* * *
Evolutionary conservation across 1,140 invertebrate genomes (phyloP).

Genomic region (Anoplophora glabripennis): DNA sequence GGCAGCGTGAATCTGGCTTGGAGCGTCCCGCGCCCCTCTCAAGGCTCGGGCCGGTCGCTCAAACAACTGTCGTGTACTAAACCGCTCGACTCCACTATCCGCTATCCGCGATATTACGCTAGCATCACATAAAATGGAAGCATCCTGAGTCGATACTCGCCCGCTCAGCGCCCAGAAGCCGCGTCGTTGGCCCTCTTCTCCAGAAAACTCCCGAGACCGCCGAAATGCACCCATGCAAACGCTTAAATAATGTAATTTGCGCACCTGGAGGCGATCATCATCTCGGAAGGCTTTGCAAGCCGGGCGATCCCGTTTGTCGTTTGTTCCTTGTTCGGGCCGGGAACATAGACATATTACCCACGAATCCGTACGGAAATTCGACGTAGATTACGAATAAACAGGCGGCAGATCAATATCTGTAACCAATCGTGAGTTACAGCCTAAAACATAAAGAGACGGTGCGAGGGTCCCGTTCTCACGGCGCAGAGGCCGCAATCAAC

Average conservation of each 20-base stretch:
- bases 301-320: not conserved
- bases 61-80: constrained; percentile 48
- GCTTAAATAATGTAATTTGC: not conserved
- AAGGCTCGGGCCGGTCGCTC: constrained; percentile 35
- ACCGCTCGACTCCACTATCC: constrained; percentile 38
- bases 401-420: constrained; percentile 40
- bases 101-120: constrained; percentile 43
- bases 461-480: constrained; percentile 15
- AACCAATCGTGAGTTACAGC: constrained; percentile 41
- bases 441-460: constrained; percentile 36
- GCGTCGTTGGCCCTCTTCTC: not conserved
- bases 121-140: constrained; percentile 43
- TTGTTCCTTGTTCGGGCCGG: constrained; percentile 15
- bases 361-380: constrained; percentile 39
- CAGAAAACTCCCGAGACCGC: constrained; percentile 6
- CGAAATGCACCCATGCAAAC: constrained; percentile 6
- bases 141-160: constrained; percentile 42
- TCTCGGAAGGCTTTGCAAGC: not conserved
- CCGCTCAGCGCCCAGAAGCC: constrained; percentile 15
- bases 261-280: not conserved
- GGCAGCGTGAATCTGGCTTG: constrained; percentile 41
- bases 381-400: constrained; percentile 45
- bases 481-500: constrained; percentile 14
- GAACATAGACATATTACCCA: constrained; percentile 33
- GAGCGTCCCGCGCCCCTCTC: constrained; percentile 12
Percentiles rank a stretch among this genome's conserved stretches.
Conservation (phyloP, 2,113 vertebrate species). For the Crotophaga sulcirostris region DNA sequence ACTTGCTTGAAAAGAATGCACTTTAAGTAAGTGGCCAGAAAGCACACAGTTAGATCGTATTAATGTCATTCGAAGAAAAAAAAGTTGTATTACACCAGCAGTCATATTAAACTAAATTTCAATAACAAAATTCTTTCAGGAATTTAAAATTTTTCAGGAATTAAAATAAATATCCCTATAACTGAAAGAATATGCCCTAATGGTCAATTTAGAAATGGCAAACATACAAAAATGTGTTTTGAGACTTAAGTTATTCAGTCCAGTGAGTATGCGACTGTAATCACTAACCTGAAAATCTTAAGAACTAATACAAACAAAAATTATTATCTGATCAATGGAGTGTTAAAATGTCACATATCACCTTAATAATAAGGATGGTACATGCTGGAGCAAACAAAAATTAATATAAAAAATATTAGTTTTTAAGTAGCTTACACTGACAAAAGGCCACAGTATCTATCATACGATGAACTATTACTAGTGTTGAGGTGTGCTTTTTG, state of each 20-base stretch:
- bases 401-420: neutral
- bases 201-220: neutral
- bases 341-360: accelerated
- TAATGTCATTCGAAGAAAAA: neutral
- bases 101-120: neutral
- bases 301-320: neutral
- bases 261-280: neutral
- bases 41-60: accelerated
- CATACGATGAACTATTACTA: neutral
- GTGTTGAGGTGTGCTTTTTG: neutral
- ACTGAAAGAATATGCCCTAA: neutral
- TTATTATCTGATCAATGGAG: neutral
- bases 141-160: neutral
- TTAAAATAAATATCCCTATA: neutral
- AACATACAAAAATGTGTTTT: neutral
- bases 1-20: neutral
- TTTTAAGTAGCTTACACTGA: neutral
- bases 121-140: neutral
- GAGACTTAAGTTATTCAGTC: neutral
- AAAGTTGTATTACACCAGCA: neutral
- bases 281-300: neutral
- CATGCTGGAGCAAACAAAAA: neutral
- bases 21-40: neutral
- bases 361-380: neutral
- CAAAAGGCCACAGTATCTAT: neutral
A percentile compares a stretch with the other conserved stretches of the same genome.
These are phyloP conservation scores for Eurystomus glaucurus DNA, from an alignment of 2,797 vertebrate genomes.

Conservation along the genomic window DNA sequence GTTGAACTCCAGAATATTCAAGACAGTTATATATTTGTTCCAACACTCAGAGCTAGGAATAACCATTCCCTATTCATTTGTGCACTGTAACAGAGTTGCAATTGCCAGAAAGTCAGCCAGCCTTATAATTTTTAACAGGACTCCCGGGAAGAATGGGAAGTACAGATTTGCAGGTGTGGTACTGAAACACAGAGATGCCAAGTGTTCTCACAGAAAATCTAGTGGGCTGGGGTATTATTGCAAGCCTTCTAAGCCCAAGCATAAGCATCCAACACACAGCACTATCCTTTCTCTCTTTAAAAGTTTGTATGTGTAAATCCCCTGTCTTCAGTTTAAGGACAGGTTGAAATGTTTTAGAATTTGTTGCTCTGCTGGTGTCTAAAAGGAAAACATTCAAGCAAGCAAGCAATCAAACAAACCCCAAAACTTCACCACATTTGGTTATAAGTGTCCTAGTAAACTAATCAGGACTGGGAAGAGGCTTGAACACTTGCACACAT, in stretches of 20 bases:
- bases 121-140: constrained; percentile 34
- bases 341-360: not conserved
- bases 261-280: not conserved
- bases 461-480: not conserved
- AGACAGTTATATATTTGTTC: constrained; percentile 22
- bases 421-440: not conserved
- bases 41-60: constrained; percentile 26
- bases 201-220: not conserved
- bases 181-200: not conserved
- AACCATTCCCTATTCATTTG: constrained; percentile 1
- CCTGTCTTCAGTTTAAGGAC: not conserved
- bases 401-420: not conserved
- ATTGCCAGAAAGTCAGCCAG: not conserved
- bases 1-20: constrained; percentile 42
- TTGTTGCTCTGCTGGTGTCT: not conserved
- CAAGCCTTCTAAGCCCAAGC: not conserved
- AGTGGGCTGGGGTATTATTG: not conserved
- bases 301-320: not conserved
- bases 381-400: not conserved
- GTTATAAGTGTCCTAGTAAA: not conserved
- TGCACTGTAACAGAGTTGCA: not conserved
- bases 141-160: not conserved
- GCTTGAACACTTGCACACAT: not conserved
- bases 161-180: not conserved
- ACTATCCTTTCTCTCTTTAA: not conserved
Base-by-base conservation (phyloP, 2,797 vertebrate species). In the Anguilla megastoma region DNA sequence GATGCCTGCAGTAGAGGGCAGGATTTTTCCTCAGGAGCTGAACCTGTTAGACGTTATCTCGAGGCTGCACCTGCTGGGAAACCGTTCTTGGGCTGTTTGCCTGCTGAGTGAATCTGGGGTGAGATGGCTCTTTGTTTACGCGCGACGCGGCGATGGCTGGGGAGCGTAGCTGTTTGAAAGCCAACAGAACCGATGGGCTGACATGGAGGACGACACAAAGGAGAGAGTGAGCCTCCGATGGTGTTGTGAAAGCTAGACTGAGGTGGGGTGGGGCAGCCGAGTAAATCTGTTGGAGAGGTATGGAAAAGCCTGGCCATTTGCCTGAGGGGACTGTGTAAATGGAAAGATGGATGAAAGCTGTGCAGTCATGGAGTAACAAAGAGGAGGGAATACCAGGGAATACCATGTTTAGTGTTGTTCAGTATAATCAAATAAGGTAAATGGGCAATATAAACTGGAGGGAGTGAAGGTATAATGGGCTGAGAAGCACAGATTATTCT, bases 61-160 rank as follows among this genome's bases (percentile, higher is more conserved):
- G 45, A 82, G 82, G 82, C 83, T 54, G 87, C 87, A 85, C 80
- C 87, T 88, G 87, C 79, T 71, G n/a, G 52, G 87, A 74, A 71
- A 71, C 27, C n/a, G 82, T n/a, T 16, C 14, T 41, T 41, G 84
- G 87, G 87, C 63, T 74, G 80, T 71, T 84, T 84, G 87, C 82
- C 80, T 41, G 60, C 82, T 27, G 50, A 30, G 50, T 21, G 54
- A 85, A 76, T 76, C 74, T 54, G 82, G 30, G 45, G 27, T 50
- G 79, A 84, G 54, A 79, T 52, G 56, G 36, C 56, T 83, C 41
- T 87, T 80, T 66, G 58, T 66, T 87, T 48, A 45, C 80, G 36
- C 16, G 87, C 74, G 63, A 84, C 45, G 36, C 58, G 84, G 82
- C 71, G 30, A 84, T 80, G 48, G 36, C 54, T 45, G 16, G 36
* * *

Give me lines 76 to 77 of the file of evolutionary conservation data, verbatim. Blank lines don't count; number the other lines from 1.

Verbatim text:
- bases 301-320: not conserved
- bases 381-400: not conserved